There's no sugarcoating it: It's likely your kid will come across porn online, even through completely innocent searches. In all honesty, haven't you come across adult content when searching for something unrelated? I once looked up Girl Scout cookies under Google images and stumbled across some different "cookies" I wasn't looking for if you know what I mean? Parents may find themselves confronting this issue much sooner than imagined, with kids who may not even understand exactly what sex is yet. We've created an amazing toolkit to help parents have the porn talk. Request it here.
It's a good idea to implement some of the following prevention tactics to reduce the chances they'll be exposed to inappropriate images or video.
I have an amazing framework to share with you. It's how to answer any difficult question. Any question! These are some steps that I recommend that parents consider when they get stumped by a question. Even when your child asks something that just floors you. In these moments you might feel very surprised, shocked, concerned, or scared. There's a lot of different feelings that can come up for us when our children are asking questions. It can even inhibit us from having certain conversations because we're fearful of some of the difficult or tough questions children may ask.
I’ve created a simple framework that parents can use when they find themselves answering a difficult question. Whether it’s a question about sexuality, violence, a belief, or a question about something that you've experienced. Anything that may freak you out.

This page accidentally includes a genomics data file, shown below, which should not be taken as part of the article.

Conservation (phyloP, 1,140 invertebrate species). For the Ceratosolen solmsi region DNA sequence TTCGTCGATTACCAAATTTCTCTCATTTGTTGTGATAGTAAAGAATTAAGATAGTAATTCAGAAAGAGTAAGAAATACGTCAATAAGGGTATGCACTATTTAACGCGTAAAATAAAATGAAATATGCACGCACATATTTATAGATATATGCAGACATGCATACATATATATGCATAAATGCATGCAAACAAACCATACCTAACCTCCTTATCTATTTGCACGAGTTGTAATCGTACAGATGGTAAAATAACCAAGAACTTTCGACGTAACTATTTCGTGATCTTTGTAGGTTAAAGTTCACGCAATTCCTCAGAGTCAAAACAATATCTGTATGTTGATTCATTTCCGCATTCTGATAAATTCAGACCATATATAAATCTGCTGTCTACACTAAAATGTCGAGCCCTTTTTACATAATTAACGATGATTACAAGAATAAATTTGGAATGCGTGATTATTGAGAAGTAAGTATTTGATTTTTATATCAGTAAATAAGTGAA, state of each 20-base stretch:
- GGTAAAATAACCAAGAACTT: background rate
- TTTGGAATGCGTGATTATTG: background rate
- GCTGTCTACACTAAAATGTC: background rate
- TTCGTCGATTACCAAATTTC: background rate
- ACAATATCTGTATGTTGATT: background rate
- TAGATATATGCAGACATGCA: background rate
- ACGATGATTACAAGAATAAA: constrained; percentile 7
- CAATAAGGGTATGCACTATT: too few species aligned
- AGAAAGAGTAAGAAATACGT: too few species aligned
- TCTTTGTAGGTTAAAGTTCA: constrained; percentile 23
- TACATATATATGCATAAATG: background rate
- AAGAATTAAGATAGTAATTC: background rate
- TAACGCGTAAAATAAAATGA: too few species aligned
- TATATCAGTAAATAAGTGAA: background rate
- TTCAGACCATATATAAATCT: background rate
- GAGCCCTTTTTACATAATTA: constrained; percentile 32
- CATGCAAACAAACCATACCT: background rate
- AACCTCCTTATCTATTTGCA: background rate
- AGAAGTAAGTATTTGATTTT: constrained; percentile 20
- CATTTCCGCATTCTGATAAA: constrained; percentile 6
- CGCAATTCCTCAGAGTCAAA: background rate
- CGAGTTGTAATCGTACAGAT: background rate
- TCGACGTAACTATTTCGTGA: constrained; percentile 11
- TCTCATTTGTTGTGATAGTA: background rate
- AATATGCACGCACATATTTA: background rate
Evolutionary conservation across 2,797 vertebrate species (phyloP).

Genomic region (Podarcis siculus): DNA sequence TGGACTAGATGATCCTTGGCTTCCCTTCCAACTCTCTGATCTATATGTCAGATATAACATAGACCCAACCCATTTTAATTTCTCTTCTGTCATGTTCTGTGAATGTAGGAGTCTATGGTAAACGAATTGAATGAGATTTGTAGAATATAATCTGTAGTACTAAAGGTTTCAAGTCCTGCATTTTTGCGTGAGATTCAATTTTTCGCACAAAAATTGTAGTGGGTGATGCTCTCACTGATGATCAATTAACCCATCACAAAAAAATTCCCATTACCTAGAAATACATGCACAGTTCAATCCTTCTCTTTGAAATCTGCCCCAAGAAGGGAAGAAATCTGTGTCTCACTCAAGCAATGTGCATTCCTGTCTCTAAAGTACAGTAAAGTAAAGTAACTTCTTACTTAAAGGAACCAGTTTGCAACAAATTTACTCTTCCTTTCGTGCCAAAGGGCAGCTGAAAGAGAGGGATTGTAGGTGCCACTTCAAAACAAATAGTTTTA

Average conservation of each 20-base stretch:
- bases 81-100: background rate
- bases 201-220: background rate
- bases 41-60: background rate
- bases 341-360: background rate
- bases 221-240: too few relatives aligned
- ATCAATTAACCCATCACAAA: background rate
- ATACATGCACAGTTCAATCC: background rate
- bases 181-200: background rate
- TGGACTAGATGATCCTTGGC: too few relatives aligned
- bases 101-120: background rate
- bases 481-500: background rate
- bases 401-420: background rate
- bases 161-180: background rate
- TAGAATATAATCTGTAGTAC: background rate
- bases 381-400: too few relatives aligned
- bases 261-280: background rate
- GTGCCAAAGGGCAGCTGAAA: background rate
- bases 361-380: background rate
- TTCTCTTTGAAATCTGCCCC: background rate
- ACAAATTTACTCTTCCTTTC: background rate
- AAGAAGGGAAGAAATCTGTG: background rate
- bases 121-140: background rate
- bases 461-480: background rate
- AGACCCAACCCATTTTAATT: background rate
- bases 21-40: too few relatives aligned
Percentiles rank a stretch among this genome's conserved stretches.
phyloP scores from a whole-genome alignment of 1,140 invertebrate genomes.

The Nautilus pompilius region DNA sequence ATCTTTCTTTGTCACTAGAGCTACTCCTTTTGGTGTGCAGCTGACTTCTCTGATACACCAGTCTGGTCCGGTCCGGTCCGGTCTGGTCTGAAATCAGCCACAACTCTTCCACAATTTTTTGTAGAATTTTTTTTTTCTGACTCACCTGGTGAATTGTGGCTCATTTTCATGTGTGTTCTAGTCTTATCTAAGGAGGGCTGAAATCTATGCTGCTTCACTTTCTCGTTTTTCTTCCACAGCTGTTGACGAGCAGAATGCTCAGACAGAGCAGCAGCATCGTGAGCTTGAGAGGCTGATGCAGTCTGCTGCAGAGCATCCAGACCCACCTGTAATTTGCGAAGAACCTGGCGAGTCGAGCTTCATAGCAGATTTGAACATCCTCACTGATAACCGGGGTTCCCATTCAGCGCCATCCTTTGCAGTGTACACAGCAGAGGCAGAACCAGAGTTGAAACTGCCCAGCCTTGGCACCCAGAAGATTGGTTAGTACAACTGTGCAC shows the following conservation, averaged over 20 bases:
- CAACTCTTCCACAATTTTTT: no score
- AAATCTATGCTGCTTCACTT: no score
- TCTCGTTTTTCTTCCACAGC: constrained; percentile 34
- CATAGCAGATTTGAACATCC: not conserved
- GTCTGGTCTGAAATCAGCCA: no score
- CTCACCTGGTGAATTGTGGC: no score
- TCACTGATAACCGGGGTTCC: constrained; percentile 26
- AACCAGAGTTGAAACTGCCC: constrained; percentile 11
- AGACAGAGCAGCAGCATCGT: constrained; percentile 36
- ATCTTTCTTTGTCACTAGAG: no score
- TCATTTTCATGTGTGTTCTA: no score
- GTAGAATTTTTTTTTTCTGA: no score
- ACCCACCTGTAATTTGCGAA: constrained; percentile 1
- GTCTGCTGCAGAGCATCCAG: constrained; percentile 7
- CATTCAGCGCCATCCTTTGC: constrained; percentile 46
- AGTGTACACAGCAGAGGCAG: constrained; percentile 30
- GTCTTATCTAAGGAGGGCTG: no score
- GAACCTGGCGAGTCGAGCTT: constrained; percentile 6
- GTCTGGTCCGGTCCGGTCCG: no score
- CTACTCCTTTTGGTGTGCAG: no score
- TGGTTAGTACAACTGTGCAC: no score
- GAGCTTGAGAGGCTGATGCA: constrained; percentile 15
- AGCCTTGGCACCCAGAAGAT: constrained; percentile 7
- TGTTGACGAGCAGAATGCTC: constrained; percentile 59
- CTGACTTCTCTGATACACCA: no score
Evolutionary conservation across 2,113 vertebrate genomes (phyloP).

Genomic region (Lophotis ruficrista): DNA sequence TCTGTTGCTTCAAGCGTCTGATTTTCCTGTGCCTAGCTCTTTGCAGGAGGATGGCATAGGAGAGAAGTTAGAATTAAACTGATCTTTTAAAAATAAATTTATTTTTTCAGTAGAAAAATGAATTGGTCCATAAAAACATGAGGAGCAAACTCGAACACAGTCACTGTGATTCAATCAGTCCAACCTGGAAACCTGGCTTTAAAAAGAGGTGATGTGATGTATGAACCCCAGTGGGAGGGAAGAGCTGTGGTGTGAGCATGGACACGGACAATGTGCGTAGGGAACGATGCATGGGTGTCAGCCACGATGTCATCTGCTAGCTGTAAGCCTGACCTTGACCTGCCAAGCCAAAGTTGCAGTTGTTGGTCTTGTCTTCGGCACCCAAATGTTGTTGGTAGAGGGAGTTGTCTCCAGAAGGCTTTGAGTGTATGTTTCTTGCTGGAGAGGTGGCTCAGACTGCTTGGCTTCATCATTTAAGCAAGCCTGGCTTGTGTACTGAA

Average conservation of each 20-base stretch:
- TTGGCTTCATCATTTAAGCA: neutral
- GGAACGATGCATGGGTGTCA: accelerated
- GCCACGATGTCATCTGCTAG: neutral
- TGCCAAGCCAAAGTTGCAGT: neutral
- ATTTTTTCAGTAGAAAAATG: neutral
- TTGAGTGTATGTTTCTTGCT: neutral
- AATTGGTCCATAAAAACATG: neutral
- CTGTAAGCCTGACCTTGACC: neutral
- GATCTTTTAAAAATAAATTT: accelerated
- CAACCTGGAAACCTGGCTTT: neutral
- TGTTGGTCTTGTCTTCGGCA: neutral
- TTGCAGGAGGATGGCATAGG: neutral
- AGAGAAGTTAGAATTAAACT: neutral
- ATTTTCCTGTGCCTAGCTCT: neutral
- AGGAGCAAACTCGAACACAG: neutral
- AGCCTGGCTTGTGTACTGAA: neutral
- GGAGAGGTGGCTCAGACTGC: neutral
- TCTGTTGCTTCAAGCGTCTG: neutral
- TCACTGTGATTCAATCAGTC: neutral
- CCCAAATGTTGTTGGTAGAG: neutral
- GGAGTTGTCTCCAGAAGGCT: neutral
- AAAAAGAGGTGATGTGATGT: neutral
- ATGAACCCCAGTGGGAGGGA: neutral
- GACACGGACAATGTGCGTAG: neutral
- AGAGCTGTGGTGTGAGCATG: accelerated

I'm going to walk you step by step through a simple strategy. Are you ready to feel more empowered and certain talking to your...
Imagine this... You've noticed the first signs of your son or daughter entering puberty. Hair in new places, body odor, breasts budding, and the wonderful new attitude that hormones seem to ignite. You've had a good, strong relationship with your child. You still do. But … you know you need to keep conversations going about body changes, crushes, relationships, sexuality and suddenly, you're talking, they're not. Maybe they're rolling their eyes, looking past you, shrugging their shoulders. Or, maybe they listen when you talk, but they are silent. Now what?
First of all, it is normal for teens to have their silent times, their talkative times, and indifferent times.
Second, remember that you have been communicating with your kids about sexuality and relationships from the moment they were born—whether you've ever actually had "THE Talk" about these topics or not. They have been watching you, listening, and absorbing your...
Our first Tip is to Prep!
Are you ready to have THE Talk? Many times parents are wondering if their child is ready to learn about sex and growing up, but often times the real question is Are YOU Ready? Have you taken the time to think about what your beliefs and values are and which you’d like to leave behind and which you’d like to instill in your child. A great place to start is to inventory where you learned about sex. What values did your parents instill in you? What beliefs and values do you have about sexuality?
How about your partner? It’s equally important to have important conversations with your co-parent about this topic. Get on the same page and discuss tactics and timing of your talks. You both need to talk to them as well. Don’t leave this up to one parent to do. Kids need both of your perspectives. If you are a single parent or separated from your child’s parent it may be difficult to get on the same...
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